Our Way of Living
We are a residential facility where adults with intellectual disabilities enjoy quality of life and meaningful work.
At Camphill Farm Community every person – however complex their individual needs may be - is valued as a unique being, is responsible for his or her own life, is striving towards being acknowledged as an individual and is able to govern the happiness of his or her everyday life.
We embrace people with complex needs, creating everyday lives, in which each person is respected as a worthy, contributing citizen.
We consider work to be a basic human right and an important means of participation in society or a community. Through work one can develop social and technical skills, and the outcome of work is a quality product or service of which one can be proud.
Camphill Farm Community provides a variety of supported working environments for people with complex needs.
Each resident works in a formal work-setting within defined working hours. Most work in one of our sheltered enterprises on the farm, and some are supported to work in the nearby
Phila Theraphy Centre
The Phila Therapy Centre, donated by the NLDTF and many others, offers therapies and health care for the children and young adults of Camphill School and the adult residents of the Camphill Farm Community as well as the co-workers living and working in these communities.
'Phila' in Xhosa promises that “all who come here will be well” while 'Phila' in Greek means love. The individual receiving treatment is approached through both conventional medicine and anthroposophical medicine, supplemented by the various therapies. All treatments are aimed to
At Camphill Farm Community Hermanus people enjoy a rich and varied cultural life.
There is optional participation in seasonal festivals, weekly music therapy and exercise groups. Every Saturday is library day, preceded by a storytelling session. The residential houses go on outings, which could typically include a trip in the cable car up Table Mountain, a river boat ride on the Stanford Queen, hiking in the beautiful fynbos above Camphill Farm and visits to the beach and areas of natural beauty around Hermanus.
Annual events include fun days like our own special olympics
Camphill Farm Communitywas founded in 1978 and the land has been managed on organic and biodynamic principles since.
Our main goal on the farm is to move towards sustainability, whilst fulfilling our vision – enabling quality of life for all at Camphill. A biodynamic farm is seen as an organism, which must be kept in optimum health for the people to benefit from all the products of the farm.
We are moving towards self-reliance, requiring less and less external inputs like funding and feed. We are also building on the organic principles by which the land has been managed since it became a Camphill Farm, and preparing to apply for organic, and eventually biodynamic certification.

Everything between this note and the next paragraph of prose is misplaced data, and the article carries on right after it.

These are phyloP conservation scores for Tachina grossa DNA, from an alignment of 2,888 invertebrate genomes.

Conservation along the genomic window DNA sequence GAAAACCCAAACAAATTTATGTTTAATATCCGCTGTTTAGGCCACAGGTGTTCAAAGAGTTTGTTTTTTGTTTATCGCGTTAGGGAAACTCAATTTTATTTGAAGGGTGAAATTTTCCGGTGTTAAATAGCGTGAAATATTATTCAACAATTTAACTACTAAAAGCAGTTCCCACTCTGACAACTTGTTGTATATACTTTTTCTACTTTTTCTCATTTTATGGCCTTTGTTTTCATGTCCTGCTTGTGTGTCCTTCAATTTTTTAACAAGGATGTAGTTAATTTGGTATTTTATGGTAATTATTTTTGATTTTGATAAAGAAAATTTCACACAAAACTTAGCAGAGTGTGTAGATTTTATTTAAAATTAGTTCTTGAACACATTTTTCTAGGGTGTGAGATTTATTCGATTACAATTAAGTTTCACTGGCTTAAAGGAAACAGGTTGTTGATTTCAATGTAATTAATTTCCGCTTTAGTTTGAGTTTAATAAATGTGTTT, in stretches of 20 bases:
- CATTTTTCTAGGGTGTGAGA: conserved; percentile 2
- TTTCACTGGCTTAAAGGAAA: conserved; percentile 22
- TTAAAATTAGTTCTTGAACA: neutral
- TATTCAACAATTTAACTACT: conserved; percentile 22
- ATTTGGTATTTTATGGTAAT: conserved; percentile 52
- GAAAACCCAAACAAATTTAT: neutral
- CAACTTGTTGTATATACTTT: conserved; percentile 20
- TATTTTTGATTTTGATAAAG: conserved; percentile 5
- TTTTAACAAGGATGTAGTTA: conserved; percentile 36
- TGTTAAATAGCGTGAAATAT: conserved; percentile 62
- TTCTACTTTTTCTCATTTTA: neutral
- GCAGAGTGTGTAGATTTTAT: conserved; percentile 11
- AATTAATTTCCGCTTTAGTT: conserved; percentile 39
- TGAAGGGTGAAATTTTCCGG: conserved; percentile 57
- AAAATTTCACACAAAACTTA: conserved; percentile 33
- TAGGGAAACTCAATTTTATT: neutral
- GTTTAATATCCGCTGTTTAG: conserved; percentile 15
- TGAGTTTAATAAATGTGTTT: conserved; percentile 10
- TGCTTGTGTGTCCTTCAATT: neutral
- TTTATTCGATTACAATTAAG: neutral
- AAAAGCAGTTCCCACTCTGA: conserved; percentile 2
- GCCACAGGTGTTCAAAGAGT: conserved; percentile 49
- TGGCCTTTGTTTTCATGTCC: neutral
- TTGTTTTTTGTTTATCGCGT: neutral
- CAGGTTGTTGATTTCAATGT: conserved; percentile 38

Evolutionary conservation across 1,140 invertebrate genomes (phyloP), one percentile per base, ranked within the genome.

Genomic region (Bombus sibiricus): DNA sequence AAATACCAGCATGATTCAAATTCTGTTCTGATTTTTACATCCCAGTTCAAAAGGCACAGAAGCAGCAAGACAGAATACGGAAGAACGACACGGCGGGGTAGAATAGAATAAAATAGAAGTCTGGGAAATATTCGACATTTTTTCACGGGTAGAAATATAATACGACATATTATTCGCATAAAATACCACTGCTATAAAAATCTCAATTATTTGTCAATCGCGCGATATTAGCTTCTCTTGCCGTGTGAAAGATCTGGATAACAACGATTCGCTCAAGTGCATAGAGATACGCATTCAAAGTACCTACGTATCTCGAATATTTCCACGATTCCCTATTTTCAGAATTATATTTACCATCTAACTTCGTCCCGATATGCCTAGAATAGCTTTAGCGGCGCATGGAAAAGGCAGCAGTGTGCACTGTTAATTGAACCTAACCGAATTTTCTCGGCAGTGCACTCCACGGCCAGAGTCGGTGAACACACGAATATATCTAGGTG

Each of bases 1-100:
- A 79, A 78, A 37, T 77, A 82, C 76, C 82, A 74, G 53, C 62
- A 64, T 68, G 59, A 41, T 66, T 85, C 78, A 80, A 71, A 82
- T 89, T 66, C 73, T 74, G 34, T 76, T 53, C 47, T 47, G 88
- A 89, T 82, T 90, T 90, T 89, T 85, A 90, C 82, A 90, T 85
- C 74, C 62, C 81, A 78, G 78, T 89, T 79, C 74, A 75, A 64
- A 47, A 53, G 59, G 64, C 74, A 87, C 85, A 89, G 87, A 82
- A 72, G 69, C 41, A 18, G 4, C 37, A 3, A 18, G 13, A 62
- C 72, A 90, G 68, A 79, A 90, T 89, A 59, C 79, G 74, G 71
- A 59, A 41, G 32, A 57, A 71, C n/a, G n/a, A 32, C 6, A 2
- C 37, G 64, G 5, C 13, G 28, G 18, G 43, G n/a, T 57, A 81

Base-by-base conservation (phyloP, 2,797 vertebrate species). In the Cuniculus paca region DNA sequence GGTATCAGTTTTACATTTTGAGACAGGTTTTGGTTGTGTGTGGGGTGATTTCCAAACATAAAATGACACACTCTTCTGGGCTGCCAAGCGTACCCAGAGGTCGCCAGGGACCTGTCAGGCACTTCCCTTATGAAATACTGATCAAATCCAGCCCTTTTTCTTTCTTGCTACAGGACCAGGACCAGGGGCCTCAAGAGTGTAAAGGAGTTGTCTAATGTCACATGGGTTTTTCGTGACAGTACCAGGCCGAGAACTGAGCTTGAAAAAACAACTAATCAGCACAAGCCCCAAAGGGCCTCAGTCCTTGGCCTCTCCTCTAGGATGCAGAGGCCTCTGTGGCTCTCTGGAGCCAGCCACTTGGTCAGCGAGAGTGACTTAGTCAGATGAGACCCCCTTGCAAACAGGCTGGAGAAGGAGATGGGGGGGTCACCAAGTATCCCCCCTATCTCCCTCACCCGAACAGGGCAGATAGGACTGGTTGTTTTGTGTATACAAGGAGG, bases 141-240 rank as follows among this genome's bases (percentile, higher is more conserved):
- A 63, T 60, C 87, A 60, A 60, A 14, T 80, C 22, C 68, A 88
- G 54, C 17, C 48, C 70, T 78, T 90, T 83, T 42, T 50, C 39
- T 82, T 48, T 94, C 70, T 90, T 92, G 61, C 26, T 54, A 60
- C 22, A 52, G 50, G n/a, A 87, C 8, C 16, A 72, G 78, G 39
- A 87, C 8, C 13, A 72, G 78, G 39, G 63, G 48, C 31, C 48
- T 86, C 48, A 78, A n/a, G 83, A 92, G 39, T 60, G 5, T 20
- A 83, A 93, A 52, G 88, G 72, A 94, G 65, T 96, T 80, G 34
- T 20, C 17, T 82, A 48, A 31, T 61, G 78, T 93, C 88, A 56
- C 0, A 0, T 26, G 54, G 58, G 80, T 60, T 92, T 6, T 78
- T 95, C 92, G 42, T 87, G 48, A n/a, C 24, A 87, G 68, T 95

The dairy herd is the centre of the farming operation. It is of utmost importance to provide healthy, biodynamic pastures for our cows, in order to get the best milk and cream to process into quality organic products by staff and residents in our dairy. The community benefits from fresh milk, yoghurt, butter and cheeses, and the surplus products are sold at local outlets to help fund the dairy enterprise.
The egg garden houses 300 laying hens that enjoy a varied, natural diet in the permaculture designed rotation yard system - a free-er than free range life.
The farm provides meaningful work for many of the residents that live at Camphill, each bringing their special contribution to the daily tasks and challenges.
12pm on Friday, 24June 2016
“Dear Friends of Camphill
Mark Meyer, an intellectually disabled and long-time resident here at Camphill Farm Community Hermanus, went missing early on Wednesday morning (22 June). It is almost certain that he walked off the farm and was heading towards Stanford, as a local farmer picked him up and took him into Stanford itself (8.30am on Wed). He apparently told the farmer that he was 'on his way to Port Elizabeth to see his mother' (which is correct as his mother lives in PE). He had with him a small black suitcase, a hat and sunglasses.
He has not been seen since then.
An alert went out soon after his disappearance was discovered, to as many relevant organisations as possible, including the Hermanus police, ADT, local farmer communication channels, family members etc. They have all obviously shared this through all their formal (and informal) channels.
We are appealing for any information that will result in locating Mark.
Please contact me directly should you have any information on 072 999 9988.
Many thanks. Sam Hodson (executive manager)”